Misty Blain Edu 290 10-01-09 The Early Days of Michigan
(1636 – 1842) 3 Main Tribes: Chippewa or Ojibway Potowatomi Ottowa The Indians of Michigan daBinsi. “A Chippewa Elder" August 9, 2009 Via Flickr, Creative Commons Attribution
1st to be seen by Europeans Largest in Michigan – they lived in the up and on the shore of Lake Huron in the Lower Peninsula. Anishinabe (ah nish in A bey) Means first man Algonquin Language Hunted and fished for food Gathered berries Dried food and saved for winter Chippewa or Ojibway Cseeman. “Wild Berries in Saline, Michigan” July 4, 2009. Via Flicker/creative commons
Lived in Southern Michigan Name comes from Ojibwa phrase Means fire Algonquin Language Big farmers Used fire to burn off grass before they planted food Corn, squash, beans, tobacco, melons, and sunflowers Potowatomi
Lived in the western part of Michigan Algonquin Language Name came from Adawa which means to trade. Traded woven mats & furs for pottery & sea shells. Corn, sunflower oil, tobacco, and medicinal herbs were traded too. Experts in the use of canoes. Ottawa
St. Lawrence river a pathway Contest between: England France Holland Spain Many did not go far into the land of the U.S. Exploring North America
Etienne (Brulé) Did not write about his travels First European to see MI Brulé and Grenoble (assistant) helped find Michigan Reached the U.P. in 1622 Land was called “new France” Finding Michigan!
The land was claimed for France In June 1671 St. Lussian proclaimed that the land belonged to France. Claiming Michigan
Forts were being built 1686 Duluth builds for St. Joseph at Port Huron 1690 Fort de Buade is built at St. Ignace 1691 fort St. Joseph in built at Niles. Seeking Michigan. “Augustus Mitchell Map of Michigan” February 19, 2008. Via Flicker/creative commons
June 4th 1701 Cadillac left Montreal in a convoy of 25 canoes which carried 50 soldiers and 50 voyageurs along with some Indians On the 23rd of June they reached Grosse Ille Next day they began work on fort pontchartrain Detroit is Born!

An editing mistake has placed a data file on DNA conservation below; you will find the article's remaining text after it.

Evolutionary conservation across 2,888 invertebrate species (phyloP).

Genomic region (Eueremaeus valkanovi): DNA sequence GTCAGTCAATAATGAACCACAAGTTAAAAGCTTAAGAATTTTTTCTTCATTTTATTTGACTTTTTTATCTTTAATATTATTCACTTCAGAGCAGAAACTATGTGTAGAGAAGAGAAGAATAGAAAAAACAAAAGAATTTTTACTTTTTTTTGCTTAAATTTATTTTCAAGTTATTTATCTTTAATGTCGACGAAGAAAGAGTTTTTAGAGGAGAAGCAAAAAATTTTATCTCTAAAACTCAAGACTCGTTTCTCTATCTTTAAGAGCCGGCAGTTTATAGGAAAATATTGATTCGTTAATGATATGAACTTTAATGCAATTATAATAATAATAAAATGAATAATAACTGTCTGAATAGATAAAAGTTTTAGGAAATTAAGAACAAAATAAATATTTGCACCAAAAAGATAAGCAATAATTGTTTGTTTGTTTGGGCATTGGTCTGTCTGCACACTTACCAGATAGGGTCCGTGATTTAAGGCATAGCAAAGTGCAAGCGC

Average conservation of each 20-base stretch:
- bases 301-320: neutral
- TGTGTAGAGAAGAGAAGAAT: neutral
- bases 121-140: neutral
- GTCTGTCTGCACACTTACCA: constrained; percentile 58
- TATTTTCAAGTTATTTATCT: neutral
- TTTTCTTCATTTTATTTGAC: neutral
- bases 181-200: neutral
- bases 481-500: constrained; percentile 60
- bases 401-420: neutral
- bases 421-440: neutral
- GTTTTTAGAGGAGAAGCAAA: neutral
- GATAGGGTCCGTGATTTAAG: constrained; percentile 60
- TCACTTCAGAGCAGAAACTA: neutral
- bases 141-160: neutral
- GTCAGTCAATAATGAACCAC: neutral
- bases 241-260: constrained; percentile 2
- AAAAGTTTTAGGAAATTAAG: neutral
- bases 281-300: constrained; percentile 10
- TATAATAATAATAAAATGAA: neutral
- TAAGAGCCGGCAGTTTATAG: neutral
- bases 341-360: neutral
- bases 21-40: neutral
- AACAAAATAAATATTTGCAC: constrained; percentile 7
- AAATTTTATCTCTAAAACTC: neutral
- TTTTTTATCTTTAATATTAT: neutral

Center of fur trade Originally in St. Ignace Rebuilt in Mackinac city in 1781 The fort michilimackinac was later moved to Mackinac Island in 1979 Michilimackinac Jim Frazier. “Fort Mackinac and Block House” August 4, 2007. Via Flicker/creative commons
From 1754 to 1760 Began over a land feud between French and British. Both sides wanted the Indians to joins them. Indians fought on both sides French and Indian War
British would not leave Indians wanted to keep their land When the British left the us took possession of the Michigan territory. The land then had to be surveyed before people could live there. U.S. takes possession of the Michigan territtory
War started when the Americans got hungry fro more Indian land. It was the British and Indians vs.. the Americans American army was concentrated near Toledo Ohio. Peace treaty was made December 25th 1914. Lewis Cass was made governor of the Michigan territory War of 1812
200 years earlier the French explorers used rivers and lakes to travel. Now (1800) 200 years later water was still the easiest was to travel. SO, in 1817 the governor of New York state decided to build the Erie Canal. This gave another new route to Michigan making the state more and more accessible since There were not that many roads to use. A new route to Michigan
In the 1800’s people started to clear the land to farm and live. The planted whatever they could and whatever they needed. One of the biggest crops was wheat. There was diseases that caused a lot of troubles for the settlers, cholera was a big one. Most of the settlers helped each other survive and get through daily life and schools were started for the children. Foraging the landscape and Michigan life
There was a change in leadership and Stevens T. Mason when to talk to president Andrew Jackson and talked him into letting his son become the governor of Michigan. So Mason can go to Texas undercover. He had inherited land there. Now The young Stevens T. Mason was the new governor of Michigan. He was only 18 when appointed to the position. Michigan is almost ready to be a state!
Step 1: In the beginning a territory has no elected officials. Its governed by an appointed governor and three judges. The governor can appoint lesser officials Step 2: once there are 5,000 free adult men, an elected legislature or general assembly is formed but the governor must approve of all laws. The governor, secretary, and judges are still appointed. Step 3:one there are 60, 000 people in the territory, it can become a state, entering the union equal to all other states. 3 steps to becoming a state
By 1834 Michigan had 85, 000 people living in the soon to be state. Mason requested that Michigan become a state but congress voted no! Land disputes started between Michigan and Ohio over the Ohio Strip. Four weeks after Michigan agreed to change their southern border congress voted to let Michigan join the rest of the states. MICHIGAN IS NOW A STATE!!! A State at Last!
McConnell, David B. Foreging the Peninsulas. Hillsdale Educational Publishers, inc. 2001. Greenman, Emmerson F. The Indians of Michigan. A John M. History Fund Publication. Pamphlet #5. Michigan Historical Commission Lansing, 1961. Clipart from Microsoft. References